Timothy Peake

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Timothy Peake
ESA-Astronaut Timothy Peake.jpg
ESA Astronaut
Nationality British
Born (1972-04-07) 7 April 1972 (age 42)
Chichester, West Sussex, England, UK
Other occupation
Test Pilot
Previous occupation
British Army Officer
University of Portsmouth
Rank Major
Selection 2009 ESA Group

Timothy Nigel Peake (born April 7, 1972 in Chichester, West Sussex) is a former British Army Air Corps officer and a current European Space Agency astronaut.[1] He is the first British citizen to be selected as an astronaut by ESA. Peake began ESA's intensive astronaut basic training course in September 2009 and graduated on 22 November 2010.[2]

Early education[edit]

Peake studied at the Chichester High School for Boys, leaving in 1990 to attend the Royal Military Academy Sandhurst.[3]

Career[edit]

Military and aeronautical[edit]

Upon graduation from Sandhurst in 1992, Peake served as a platoon Commander with the now defunct light infantry regiment, the Royal Green Jackets.[4] Peake became a qualified helicopter pilot in 1994 and a qualified flight instructor in 1998. In 2005, he graduated from the Empire Test Pilots School and was awarded the Westland's Trophy for best rotary wing student. Peake completed a BSc(Hons) in flight dynamics and evaluation at the University of Portsmouth the following year.[5] Peake left the army in 2009 after 17 years of service and over 3000 flying hours to his credit, becoming a test pilot with AgustaWestland.[6][7]

Astronautical[edit]

Peake beat over 8,000 other applicants for one of the six places on the ESA's new astronaut training programme. The selection process included taking academic tests, fitness assessments and several interviews.[8] Peake moved to Cologne with his family for the ESA training.[9]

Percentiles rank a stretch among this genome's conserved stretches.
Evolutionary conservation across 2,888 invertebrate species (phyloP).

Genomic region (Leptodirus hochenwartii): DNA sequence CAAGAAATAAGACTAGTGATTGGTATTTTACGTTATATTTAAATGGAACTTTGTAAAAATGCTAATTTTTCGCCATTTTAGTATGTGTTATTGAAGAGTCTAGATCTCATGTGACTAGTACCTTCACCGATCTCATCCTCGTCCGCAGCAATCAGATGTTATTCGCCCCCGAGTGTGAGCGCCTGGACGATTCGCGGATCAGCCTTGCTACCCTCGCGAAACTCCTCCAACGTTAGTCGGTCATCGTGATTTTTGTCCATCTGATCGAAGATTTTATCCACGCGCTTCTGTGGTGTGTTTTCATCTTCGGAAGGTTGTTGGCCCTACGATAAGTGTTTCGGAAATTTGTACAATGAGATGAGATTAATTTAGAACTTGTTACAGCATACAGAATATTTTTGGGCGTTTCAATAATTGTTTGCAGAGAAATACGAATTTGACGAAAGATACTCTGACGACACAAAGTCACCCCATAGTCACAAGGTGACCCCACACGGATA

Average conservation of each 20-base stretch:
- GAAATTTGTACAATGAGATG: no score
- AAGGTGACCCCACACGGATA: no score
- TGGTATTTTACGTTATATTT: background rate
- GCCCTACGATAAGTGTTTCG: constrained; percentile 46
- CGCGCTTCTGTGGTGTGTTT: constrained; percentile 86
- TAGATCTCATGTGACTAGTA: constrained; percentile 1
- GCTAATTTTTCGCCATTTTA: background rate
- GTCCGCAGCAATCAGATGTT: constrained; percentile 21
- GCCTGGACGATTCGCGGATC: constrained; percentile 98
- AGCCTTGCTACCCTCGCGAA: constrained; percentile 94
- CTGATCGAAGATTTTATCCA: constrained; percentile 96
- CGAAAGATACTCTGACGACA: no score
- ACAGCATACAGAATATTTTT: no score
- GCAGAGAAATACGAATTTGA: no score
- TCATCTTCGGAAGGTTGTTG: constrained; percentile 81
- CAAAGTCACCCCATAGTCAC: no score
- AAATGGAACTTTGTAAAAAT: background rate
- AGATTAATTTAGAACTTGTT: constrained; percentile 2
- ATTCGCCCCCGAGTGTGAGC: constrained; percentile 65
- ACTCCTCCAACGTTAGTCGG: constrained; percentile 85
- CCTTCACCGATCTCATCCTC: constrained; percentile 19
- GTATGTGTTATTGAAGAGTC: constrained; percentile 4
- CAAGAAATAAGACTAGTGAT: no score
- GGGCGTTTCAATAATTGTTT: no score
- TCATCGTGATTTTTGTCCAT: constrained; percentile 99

If successful, Peake would become the first Briton to fly into space without a private contract (Helen Sharman, Sarah Brightman) or American citizenship (Michael Foale, Piers Sellers and Nicholas Patrick).[10]

On April 16, 2012, NASA announced that Peake would serve as an aquanaut aboard the Aquarius underwater laboratory during the NEEMO 16 undersea exploration mission, scheduled to begin on June 11, 2012 and last twelve days.[11][12] The NEEMO 16 crew successfully "splashed down" at 11:05 am on June 11.[13] On the morning of June 12, Peake and his crewmates officially became aquanauts, having spent over 24 hours underwater.[14] The crew safely returned to the surface on June 22.[15]

Peake will be going to the International Space Station (ISS), but not before 2015, for Expeditions 46 and 47.[16] He will launch on board Soyuz TMA-19M.

International Space Station partnership and the Nobel Peace Prize[edit]